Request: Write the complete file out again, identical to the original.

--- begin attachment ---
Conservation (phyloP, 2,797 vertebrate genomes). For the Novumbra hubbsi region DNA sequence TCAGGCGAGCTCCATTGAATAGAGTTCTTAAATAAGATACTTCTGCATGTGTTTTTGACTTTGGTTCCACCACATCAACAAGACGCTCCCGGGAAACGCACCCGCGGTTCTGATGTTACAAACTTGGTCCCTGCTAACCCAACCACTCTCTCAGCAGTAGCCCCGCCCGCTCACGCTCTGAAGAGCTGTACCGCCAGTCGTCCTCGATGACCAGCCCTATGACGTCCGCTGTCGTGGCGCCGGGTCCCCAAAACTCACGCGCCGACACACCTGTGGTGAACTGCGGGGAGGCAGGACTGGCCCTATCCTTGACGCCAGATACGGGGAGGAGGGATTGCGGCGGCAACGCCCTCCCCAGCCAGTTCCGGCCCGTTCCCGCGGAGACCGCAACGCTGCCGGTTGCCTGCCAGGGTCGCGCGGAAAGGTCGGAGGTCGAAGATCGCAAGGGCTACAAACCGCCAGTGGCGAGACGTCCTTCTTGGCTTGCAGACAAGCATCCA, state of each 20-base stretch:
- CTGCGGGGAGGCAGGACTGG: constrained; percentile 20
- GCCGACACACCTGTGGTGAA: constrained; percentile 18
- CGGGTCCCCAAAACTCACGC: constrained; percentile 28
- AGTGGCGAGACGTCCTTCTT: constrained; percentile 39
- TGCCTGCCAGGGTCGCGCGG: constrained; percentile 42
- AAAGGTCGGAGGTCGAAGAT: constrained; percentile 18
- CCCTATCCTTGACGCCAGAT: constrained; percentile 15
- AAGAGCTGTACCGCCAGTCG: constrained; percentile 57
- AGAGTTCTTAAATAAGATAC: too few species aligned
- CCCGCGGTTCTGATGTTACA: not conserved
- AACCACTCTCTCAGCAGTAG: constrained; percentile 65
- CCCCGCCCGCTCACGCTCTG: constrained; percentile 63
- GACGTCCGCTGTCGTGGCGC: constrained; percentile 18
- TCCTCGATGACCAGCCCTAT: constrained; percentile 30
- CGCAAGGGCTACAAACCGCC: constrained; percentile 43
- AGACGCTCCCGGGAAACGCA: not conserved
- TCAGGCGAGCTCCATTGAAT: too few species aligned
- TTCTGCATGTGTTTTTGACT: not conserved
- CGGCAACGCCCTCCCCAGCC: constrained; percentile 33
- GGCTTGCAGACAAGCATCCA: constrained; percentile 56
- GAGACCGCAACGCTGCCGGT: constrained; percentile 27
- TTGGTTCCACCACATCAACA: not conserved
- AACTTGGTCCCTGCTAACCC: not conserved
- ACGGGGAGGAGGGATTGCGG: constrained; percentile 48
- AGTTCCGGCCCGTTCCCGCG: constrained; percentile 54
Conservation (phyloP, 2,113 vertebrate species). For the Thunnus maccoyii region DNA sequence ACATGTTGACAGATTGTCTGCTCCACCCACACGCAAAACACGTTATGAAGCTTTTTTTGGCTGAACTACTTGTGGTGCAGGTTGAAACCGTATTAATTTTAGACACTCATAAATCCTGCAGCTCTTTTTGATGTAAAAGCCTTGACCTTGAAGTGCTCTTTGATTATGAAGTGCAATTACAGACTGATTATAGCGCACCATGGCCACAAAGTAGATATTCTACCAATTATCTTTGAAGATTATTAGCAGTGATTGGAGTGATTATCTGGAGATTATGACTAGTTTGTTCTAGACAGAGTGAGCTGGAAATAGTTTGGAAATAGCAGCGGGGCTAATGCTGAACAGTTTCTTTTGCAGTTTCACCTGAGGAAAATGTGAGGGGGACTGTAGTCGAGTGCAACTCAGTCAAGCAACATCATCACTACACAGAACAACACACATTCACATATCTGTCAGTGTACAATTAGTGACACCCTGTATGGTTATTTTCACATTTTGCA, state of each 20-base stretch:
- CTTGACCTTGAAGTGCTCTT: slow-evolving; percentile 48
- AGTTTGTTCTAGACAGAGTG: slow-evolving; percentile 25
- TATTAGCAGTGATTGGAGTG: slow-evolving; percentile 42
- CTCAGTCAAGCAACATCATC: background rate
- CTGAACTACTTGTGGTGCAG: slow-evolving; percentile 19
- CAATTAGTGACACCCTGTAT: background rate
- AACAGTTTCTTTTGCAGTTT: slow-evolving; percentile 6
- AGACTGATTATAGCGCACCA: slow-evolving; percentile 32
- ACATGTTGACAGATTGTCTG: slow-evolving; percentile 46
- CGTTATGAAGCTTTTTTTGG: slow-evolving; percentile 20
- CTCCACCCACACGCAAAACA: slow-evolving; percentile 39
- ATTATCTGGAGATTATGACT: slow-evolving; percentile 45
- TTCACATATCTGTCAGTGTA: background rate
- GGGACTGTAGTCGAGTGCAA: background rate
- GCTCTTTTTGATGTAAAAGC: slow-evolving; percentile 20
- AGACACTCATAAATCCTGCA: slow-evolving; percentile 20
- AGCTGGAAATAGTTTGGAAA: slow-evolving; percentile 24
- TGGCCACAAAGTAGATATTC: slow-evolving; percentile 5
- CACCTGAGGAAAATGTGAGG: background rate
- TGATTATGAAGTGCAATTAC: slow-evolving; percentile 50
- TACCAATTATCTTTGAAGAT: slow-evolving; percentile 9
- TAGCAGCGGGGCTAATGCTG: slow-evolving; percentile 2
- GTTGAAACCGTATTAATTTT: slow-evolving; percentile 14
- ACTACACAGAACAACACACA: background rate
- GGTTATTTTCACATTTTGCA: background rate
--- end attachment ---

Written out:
Conservation (phyloP, 2,797 vertebrate genomes). For the Novumbra hubbsi region DNA sequence TCAGGCGAGCTCCATTGAATAGAGTTCTTAAATAAGATACTTCTGCATGTGTTTTTGACTTTGGTTCCACCACATCAACAAGACGCTCCCGGGAAACGCACCCGCGGTTCTGATGTTACAAACTTGGTCCCTGCTAACCCAACCACTCTCTCAGCAGTAGCCCCGCCCGCTCACGCTCTGAAGAGCTGTACCGCCAGTCGTCCTCGATGACCAGCCCTATGACGTCCGCTGTCGTGGCGCCGGGTCCCCAAAACTCACGCGCCGACACACCTGTGGTGAACTGCGGGGAGGCAGGACTGGCCCTATCCTTGACGCCAGATACGGGGAGGAGGGATTGCGGCGGCAACGCCCTCCCCAGCCAGTTCCGGCCCGTTCCCGCGGAGACCGCAACGCTGCCGGTTGCCTGCCAGGGTCGCGCGGAAAGGTCGGAGGTCGAAGATCGCAAGGGCTACAAACCGCCAGTGGCGAGACGTCCTTCTTGGCTTGCAGACAAGCATCCA, state of each 20-base stretch:
- CTGCGGGGAGGCAGGACTGG: constrained; percentile 20
- GCCGACACACCTGTGGTGAA: constrained; percentile 18
- CGGGTCCCCAAAACTCACGC: constrained; percentile 28
- AGTGGCGAGACGTCCTTCTT: constrained; percentile 39
- TGCCTGCCAGGGTCGCGCGG: constrained; percentile 42
- AAAGGTCGGAGGTCGAAGAT: constrained; percentile 18
- CCCTATCCTTGACGCCAGAT: constrained; percentile 15
- AAGAGCTGTACCGCCAGTCG: constrained; percentile 57
- AGAGTTCTTAAATAAGATAC: too few species aligned
- CCCGCGGTTCTGATGTTACA: not conserved
- AACCACTCTCTCAGCAGTAG: constrained; percentile 65
- CCCCGCCCGCTCACGCTCTG: constrained; percentile 63
- GACGTCCGCTGTCGTGGCGC: constrained; percentile 18
- TCCTCGATGACCAGCCCTAT: constrained; percentile 30
- CGCAAGGGCTACAAACCGCC: constrained; percentile 43
- AGACGCTCCCGGGAAACGCA: not conserved
- TCAGGCGAGCTCCATTGAAT: too few species aligned
- TTCTGCATGTGTTTTTGACT: not conserved
- CGGCAACGCCCTCCCCAGCC: constrained; percentile 33
- GGCTTGCAGACAAGCATCCA: constrained; percentile 56
- GAGACCGCAACGCTGCCGGT: constrained; percentile 27
- TTGGTTCCACCACATCAACA: not conserved
- AACTTGGTCCCTGCTAACCC: not conserved
- ACGGGGAGGAGGGATTGCGG: constrained; percentile 48
- AGTTCCGGCCCGTTCCCGCG: constrained; percentile 54
Conservation (phyloP, 2,113 vertebrate species). For the Thunnus maccoyii region DNA sequence ACATGTTGACAGATTGTCTGCTCCACCCACACGCAAAACACGTTATGAAGCTTTTTTTGGCTGAACTACTTGTGGTGCAGGTTGAAACCGTATTAATTTTAGACACTCATAAATCCTGCAGCTCTTTTTGATGTAAAAGCCTTGACCTTGAAGTGCTCTTTGATTATGAAGTGCAATTACAGACTGATTATAGCGCACCATGGCCACAAAGTAGATATTCTACCAATTATCTTTGAAGATTATTAGCAGTGATTGGAGTGATTATCTGGAGATTATGACTAGTTTGTTCTAGACAGAGTGAGCTGGAAATAGTTTGGAAATAGCAGCGGGGCTAATGCTGAACAGTTTCTTTTGCAGTTTCACCTGAGGAAAATGTGAGGGGGACTGTAGTCGAGTGCAACTCAGTCAAGCAACATCATCACTACACAGAACAACACACATTCACATATCTGTCAGTGTACAATTAGTGACACCCTGTATGGTTATTTTCACATTTTGCA, state of each 20-base stretch:
- CTTGACCTTGAAGTGCTCTT: slow-evolving; percentile 48
- AGTTTGTTCTAGACAGAGTG: slow-evolving; percentile 25
- TATTAGCAGTGATTGGAGTG: slow-evolving; percentile 42
- CTCAGTCAAGCAACATCATC: background rate
- CTGAACTACTTGTGGTGCAG: slow-evolving; percentile 19
- CAATTAGTGACACCCTGTAT: background rate
- AACAGTTTCTTTTGCAGTTT: slow-evolving; percentile 6
- AGACTGATTATAGCGCACCA: slow-evolving; percentile 32
- ACATGTTGACAGATTGTCTG: slow-evolving; percentile 46
- CGTTATGAAGCTTTTTTTGG: slow-evolving; percentile 20
- CTCCACCCACACGCAAAACA: slow-evolving; percentile 39
- ATTATCTGGAGATTATGACT: slow-evolving; percentile 45
- TTCACATATCTGTCAGTGTA: background rate
- GGGACTGTAGTCGAGTGCAA: background rate
- GCTCTTTTTGATGTAAAAGC: slow-evolving; percentile 20
- AGACACTCATAAATCCTGCA: slow-evolving; percentile 20
- AGCTGGAAATAGTTTGGAAA: slow-evolving; percentile 24
- TGGCCACAAAGTAGATATTC: slow-evolving; percentile 5
- CACCTGAGGAAAATGTGAGG: background rate
- TGATTATGAAGTGCAATTAC: slow-evolving; percentile 50
- TACCAATTATCTTTGAAGAT: slow-evolving; percentile 9
- TAGCAGCGGGGCTAATGCTG: slow-evolving; percentile 2
- GTTGAAACCGTATTAATTTT: slow-evolving; percentile 14
- ACTACACAGAACAACACACA: background rate
- GGTTATTTTCACATTTTGCA: background rate